In recent times, logistics has become a strategic factor of the first order for companies. The changes in international trade are evident and there are signs that indicate more congestion and delays. The question that arises is whether companies can do something about this.

Diario del Puerto, in its July 27 issue, echoes an opinion article by our Customs director Alex Hormaechea. We literally transcribe the publication.

Supply chains are out of balance and many industries have disrupted production due to supply shortages. An imbalance caused in the first instance by the COVID-19 pandemic, then by transport congestion and now by the war in Ukraine. The objective fact is that the manufacturing capacity has decreased and is subject to factors more typical of geopolitics than of the commercial strategy of the companies.

The majority of companies include logistics in their strategic plans as a determining factor for the growth of their activities and consider that logistics shortage is having a great influence on their growth.

From 2022 it was expected to be a continuation of 2021: high freight rates but with a tendency to stabilize the escalation. But inflation shot up, a war with unpredictable consequences was declared and the price of oil rose.

Businesses are wondering how long they can wait for transportation rates to drop and space availability to improve. The answer is… in 2022 not yet.


We cannot change the market or predict the future, but there are other ways of working and customs figures that help create greater resilience and agility in the international trade landscape.


In this environment, measures emerge in the production chain, such as nearshoring, which once again has production and storage centers closer to the end customer and with the ability to offer more immediate responses. These types of measures do not have the lowest production costs in the Far East, but they avoid congestion and high transport prices, have greater control over their production chain and minimize risks.


In the same way, now is the time to take advantage of the tax advantages offered by customs regulations and balance cash flows. The community customs regime contemplates customs authorizations, which are of great help in the current international trade scenario.

The ADT (Temporary Deposit Warehouse) allows storage and conservation under a suspension regime where neither customs nor tax debt is settled for a period of 90 days, a period that is more than enough to regulate or manage the demand for imported products without the need for to pay taxes and duties before the sale. The ADT authorized for joint storage also allows the temporary storage of goods destined for export.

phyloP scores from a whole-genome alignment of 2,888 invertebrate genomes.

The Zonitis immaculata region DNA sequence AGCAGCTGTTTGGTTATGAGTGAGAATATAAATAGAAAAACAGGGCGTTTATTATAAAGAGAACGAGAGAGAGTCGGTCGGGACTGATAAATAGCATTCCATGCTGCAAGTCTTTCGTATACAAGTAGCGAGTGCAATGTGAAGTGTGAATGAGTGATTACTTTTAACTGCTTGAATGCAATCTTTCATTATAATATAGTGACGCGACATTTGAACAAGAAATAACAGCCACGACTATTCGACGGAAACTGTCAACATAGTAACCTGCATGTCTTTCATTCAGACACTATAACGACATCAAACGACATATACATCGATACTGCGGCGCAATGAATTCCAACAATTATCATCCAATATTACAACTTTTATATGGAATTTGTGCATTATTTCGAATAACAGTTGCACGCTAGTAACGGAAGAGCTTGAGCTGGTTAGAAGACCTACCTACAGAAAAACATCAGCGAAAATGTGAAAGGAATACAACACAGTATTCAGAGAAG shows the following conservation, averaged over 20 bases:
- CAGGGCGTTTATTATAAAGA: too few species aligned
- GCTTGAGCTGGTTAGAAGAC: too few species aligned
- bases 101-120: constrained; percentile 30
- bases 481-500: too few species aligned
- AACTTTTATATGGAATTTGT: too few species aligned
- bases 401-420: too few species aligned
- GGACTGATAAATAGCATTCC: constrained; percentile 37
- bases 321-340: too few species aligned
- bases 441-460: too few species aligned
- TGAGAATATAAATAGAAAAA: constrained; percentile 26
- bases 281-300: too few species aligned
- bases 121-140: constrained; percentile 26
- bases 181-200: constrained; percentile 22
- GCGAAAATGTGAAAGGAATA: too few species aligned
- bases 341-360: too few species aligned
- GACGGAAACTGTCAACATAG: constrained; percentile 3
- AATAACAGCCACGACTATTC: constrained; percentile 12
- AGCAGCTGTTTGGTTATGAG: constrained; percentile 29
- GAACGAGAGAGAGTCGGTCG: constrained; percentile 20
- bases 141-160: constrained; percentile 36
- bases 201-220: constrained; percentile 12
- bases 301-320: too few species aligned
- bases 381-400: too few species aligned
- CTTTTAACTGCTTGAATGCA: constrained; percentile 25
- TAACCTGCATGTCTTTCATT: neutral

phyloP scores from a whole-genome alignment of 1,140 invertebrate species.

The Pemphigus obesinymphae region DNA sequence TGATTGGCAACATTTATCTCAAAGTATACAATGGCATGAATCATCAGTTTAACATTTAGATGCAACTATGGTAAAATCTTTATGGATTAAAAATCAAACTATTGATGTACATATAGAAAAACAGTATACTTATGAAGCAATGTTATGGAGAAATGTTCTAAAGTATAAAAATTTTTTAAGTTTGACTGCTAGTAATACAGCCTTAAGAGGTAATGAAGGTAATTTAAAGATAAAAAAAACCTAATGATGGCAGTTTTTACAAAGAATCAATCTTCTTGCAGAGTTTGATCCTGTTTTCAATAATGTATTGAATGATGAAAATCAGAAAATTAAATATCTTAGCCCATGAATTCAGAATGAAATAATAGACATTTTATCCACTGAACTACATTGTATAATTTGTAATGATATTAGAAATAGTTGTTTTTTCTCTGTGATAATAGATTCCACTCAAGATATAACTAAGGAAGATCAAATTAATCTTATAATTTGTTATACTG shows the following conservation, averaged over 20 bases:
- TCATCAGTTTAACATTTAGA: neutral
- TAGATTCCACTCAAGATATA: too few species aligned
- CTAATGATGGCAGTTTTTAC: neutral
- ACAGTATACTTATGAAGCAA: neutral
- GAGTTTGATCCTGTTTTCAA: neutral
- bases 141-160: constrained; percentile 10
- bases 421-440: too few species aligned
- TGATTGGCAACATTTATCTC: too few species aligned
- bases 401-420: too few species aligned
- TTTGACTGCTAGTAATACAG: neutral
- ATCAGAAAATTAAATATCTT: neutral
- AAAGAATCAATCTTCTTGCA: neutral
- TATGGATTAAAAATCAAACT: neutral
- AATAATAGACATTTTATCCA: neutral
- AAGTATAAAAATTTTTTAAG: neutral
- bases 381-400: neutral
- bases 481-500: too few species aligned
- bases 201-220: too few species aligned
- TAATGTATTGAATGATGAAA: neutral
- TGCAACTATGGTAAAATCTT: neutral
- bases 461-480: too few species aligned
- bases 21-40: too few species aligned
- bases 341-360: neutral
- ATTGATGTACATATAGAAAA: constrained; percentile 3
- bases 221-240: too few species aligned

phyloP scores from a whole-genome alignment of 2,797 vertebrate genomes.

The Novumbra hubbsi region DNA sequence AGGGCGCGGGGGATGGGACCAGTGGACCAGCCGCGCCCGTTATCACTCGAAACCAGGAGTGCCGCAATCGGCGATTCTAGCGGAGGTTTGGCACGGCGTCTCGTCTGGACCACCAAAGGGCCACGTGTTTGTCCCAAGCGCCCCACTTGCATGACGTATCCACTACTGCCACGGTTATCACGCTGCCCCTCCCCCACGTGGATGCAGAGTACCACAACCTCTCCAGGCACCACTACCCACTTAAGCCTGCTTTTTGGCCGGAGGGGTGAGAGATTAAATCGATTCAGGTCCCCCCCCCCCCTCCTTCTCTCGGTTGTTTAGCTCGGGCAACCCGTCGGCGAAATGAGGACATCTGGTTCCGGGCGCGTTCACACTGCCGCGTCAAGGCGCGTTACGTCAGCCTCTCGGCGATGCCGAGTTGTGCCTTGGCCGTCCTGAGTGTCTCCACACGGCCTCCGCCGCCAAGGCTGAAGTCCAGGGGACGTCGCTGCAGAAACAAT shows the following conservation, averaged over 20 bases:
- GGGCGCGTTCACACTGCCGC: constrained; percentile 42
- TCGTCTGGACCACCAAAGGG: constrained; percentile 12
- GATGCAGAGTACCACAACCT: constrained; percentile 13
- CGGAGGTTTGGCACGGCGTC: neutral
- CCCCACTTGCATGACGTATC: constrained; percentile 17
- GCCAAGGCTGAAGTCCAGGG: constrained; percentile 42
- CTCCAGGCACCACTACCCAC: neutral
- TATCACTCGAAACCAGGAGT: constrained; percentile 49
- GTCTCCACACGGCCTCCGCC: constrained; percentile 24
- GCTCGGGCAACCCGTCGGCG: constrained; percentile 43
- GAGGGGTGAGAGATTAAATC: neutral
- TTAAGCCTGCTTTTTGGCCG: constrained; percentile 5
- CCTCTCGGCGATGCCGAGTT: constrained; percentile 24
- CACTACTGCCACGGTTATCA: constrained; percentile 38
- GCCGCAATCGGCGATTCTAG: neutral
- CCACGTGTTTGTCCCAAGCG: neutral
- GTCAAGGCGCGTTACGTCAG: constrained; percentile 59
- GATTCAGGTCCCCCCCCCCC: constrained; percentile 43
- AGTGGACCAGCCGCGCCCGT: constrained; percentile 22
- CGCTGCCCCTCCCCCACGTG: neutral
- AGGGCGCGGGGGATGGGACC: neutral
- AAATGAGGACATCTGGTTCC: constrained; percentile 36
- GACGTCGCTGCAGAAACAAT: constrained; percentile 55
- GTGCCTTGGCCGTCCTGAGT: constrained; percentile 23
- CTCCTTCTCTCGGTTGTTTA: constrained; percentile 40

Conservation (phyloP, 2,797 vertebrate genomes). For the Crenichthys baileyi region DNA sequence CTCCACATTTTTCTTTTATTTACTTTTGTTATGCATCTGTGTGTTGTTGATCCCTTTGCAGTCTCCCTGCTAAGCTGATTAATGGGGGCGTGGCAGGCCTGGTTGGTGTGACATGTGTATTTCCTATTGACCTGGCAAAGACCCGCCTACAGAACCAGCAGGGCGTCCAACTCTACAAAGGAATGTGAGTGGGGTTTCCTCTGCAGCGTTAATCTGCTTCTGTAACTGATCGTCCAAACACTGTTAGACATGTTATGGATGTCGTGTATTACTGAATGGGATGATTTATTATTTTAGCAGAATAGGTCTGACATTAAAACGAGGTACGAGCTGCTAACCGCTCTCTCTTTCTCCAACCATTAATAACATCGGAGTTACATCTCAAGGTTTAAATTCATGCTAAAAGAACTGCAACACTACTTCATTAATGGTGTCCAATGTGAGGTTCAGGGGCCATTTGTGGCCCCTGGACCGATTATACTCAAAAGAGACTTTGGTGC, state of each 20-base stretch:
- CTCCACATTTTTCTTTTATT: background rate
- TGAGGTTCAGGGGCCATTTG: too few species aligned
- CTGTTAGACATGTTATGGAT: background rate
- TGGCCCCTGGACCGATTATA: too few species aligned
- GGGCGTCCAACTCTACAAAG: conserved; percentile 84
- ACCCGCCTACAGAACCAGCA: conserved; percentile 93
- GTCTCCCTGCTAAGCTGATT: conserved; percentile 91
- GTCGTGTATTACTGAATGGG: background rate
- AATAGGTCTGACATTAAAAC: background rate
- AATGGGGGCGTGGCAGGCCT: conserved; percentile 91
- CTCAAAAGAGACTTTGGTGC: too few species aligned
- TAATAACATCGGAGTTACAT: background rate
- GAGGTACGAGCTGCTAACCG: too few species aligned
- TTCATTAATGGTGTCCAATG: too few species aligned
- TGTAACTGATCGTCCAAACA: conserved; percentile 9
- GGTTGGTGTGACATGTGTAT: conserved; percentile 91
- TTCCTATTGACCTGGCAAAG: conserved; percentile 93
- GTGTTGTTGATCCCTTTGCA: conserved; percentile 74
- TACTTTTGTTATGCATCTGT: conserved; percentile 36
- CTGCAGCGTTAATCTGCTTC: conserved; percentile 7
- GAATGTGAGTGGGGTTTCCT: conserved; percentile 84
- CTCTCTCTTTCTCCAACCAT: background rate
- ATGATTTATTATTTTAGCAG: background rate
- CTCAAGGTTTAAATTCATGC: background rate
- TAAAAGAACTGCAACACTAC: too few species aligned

If the imported goods require more than mere storage in Spain, the figure of the Customs Warehouse allows usual handling operations (division or separation, addition, substitution of components, packaging, etc.) Unlike the previous authorization, this special customs regime allows the storage without time limit of non-Union goods in a suspensive regime.

In the case of the import or export of goods subject to futures markets, such as cereals, raw sugar, cocoa beans, etc. or metals such as aluminum, tin, copper, lead, etc. The most advantageous figure is the DDA or Deposit Different from the Customs. In this regime, the applicable tariff is accrued but import VAT is suspended and it will be the final buyer of the merchandise who self-assesses the corresponding VAT at the time of delivery.

The said authorizations can be requested for the facilities of economic operators as well as those of a logistics partner as long as the customs office where they have their fiscal domicile perceives the existence of an economic need and customs surveillance is not compromised.

The solutions can be within the reach of any company and only knowledge, experience and creativity are needed to solve problems. Now it’s imperative to have a logistics partner to help you redefine traditional ways of working.